The National Gallery of Art is home to fifteen diverse permanent exhibits that include the work of Henri Matisse, Alexander Calder, as well as a wide range of paintings by Dutch Masters of the 1600's. Contemporary art work is also abundant in the Museum, such as in the section from the Armand Hammer Collection.
A joint Resolution of Congress created the Gallery in 1937 as a manner of accepting Andrew W. Mellon's gift of his collection that he had began acquiring in the 20's with the intention of bestowing it to the American People. Upon his death the collection was bequeathed and his Educational and Charitable Trust provided funds for the construction of the West Building at 7th St. and Constitution Avenue, NW.
Since that time, both the collection and the museum buildings have grown on the same land initially allotted for the construction of the National Gallery of Art by the U.S. Congress on the National Mall in Washington D.C. between 3rd and 7th Streets.
The East Building was erected in 1978. It is home to the library, a research center and the administrative offices of the Museum as well as exhibition space. An underground concourse connects the East and West Buildings. The East Building built of stone with sharp cutting corners contrasts starkly with the classic Washington Greek Revival style of architecture used on many of the stone Government buildings.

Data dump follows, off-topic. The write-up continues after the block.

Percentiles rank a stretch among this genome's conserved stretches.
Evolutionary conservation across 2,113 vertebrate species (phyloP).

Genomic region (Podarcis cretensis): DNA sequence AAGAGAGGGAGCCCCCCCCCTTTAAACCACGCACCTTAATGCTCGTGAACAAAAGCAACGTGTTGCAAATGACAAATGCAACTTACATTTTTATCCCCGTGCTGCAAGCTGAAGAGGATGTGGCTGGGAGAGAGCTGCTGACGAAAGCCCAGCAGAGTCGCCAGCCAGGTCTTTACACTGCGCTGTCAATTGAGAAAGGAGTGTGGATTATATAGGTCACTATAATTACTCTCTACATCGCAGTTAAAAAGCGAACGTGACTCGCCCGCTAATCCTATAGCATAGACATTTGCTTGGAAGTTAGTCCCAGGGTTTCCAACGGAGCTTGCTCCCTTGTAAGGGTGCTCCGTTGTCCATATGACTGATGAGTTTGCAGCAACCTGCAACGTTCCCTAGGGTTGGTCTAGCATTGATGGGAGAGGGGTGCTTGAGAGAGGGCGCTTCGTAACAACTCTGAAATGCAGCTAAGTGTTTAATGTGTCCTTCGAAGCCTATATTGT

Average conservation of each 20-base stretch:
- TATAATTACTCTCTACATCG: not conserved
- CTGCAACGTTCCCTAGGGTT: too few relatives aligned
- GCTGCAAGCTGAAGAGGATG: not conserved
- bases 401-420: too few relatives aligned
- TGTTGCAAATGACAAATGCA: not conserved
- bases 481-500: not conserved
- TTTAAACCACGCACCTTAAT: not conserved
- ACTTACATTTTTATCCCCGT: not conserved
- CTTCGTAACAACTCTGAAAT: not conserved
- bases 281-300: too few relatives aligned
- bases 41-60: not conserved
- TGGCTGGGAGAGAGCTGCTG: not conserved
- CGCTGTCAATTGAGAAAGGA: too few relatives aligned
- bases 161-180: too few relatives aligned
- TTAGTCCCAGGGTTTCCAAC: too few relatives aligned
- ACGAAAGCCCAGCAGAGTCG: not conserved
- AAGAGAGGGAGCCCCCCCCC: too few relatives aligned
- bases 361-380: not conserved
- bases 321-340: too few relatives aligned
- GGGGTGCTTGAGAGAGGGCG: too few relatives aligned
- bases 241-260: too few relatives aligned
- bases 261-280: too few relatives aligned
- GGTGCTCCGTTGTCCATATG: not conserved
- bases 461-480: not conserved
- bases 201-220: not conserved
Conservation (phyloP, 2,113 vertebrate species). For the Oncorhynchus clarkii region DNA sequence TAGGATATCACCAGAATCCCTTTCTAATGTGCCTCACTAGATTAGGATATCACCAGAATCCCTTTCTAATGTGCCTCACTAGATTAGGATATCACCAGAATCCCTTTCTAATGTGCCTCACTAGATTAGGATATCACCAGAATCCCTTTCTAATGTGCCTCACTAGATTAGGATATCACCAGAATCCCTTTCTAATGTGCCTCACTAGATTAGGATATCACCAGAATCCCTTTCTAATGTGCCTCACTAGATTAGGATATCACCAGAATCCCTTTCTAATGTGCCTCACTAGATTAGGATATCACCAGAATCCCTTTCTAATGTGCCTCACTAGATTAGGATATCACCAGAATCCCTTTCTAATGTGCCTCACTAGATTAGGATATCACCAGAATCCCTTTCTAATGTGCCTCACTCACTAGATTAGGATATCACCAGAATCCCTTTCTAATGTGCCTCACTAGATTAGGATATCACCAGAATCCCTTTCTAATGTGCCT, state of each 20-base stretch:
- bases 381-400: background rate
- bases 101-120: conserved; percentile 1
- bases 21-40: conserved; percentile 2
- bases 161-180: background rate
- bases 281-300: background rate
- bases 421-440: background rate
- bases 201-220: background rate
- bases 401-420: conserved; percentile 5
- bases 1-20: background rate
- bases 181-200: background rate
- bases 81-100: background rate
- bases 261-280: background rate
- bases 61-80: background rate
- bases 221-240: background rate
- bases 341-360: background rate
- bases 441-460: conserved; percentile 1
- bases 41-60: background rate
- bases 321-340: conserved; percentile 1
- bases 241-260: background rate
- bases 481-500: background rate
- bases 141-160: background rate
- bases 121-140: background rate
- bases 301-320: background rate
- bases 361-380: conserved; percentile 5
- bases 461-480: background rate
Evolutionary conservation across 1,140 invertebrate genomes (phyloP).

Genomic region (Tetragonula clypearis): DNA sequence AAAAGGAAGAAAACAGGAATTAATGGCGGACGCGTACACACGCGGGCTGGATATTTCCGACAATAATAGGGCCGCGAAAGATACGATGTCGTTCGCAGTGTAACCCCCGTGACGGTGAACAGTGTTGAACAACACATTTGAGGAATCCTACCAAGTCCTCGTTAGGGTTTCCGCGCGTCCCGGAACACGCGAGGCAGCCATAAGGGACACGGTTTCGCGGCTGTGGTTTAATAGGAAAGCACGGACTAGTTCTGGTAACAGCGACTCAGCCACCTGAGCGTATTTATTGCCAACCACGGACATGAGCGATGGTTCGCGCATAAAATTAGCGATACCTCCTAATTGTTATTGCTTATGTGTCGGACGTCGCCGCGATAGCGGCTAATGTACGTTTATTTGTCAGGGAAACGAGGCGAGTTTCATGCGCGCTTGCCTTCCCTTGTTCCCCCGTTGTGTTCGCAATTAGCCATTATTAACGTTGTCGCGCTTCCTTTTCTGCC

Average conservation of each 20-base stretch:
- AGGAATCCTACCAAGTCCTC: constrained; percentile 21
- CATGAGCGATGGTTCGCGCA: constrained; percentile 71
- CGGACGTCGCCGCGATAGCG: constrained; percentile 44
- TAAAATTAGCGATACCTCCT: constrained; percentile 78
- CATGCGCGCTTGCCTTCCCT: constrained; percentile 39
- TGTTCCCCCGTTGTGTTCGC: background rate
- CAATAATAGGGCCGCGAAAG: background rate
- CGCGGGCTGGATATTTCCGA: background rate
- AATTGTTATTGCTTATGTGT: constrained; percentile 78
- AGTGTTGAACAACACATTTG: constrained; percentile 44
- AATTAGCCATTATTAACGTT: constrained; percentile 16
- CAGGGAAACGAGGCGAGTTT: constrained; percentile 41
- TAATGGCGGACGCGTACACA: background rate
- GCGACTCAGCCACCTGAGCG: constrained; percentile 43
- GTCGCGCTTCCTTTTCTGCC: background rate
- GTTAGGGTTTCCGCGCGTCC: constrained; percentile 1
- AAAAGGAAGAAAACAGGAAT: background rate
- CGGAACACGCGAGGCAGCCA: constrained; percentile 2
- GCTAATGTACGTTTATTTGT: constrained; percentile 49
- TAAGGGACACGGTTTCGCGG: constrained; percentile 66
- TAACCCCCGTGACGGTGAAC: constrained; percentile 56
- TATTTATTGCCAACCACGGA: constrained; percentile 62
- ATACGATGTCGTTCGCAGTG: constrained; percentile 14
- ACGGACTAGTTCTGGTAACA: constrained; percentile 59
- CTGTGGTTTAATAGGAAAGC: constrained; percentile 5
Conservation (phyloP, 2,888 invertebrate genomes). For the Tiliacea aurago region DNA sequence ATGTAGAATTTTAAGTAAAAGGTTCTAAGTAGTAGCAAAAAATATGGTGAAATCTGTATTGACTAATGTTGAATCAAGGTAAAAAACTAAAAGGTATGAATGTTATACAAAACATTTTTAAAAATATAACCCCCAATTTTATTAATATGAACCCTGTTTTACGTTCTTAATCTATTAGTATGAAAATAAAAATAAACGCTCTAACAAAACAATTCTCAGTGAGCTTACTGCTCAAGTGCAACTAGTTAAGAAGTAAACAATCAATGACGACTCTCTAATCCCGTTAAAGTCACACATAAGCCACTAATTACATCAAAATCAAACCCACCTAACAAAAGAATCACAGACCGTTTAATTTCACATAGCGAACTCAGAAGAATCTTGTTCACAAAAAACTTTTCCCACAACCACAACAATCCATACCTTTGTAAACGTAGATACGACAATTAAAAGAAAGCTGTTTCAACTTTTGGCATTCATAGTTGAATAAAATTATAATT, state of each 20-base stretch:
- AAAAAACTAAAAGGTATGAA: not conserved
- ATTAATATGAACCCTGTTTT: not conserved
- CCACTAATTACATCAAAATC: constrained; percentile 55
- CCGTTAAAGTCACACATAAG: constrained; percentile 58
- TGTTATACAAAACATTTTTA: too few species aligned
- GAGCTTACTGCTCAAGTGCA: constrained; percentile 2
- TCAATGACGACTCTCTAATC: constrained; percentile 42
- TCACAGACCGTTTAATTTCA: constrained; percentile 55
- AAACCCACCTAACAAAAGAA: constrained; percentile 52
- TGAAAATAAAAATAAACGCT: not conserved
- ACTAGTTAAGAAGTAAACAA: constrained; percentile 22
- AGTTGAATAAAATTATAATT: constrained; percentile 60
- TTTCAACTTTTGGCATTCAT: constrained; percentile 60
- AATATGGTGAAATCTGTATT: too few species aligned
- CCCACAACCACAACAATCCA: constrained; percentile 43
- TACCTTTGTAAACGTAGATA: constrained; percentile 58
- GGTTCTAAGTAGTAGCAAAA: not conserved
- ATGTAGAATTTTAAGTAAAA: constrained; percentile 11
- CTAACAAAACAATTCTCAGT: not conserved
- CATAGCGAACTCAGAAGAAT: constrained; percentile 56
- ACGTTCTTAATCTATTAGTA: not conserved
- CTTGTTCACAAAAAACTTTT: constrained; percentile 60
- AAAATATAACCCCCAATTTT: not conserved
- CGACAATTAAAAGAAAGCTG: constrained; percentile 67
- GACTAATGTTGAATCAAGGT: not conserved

In 1999, the sculpture garden was inaugurated on more than 6 acres of land adjoining the West Building.
The Gallery is open to the public on Mondays through Saturdays from 10 AM to 5 PM and on Sundays from 11 AM to 6 PM, only closing on January 1st and December 25th. Admission is free of charge.
The nearest Metro Stations are the Red line at Judiciary Square, the Yellow and Green lines at Archives station and the Blue and Orange lines at Smithsonian stop.
There are 6 entrances to the sculpture garden in total, one directly across from the West Building.
The museum is wheelchair accessible at the East Building from 4th St, N.W. and to the West Building at Constitution Avenue at 6th St. Wheelchairs and strollers are available from the Museum in limited numbers.
Guides for the hearing impaired and the blind are available for tours upon advance request of at least 3 weeks to ensure availability. Auditoriums have special facilities for the hearing impaired including closed caption options for films. Tours are also periodically programmed in as many as 11 non-English languages. In some cases these only occur once a month so the Museum should be consulted with long before a visit if foreign language guides are required.
Films, concerts and other special events are regularly programmed at the National Gallery of Art. Interactive family workshops as well as activities for children and teens are also designed by the museum educational staff.
Five different dining options are available at the museum including the Pavilion Cafy which affords a view of the Sculpture Garden while enjoying a meal.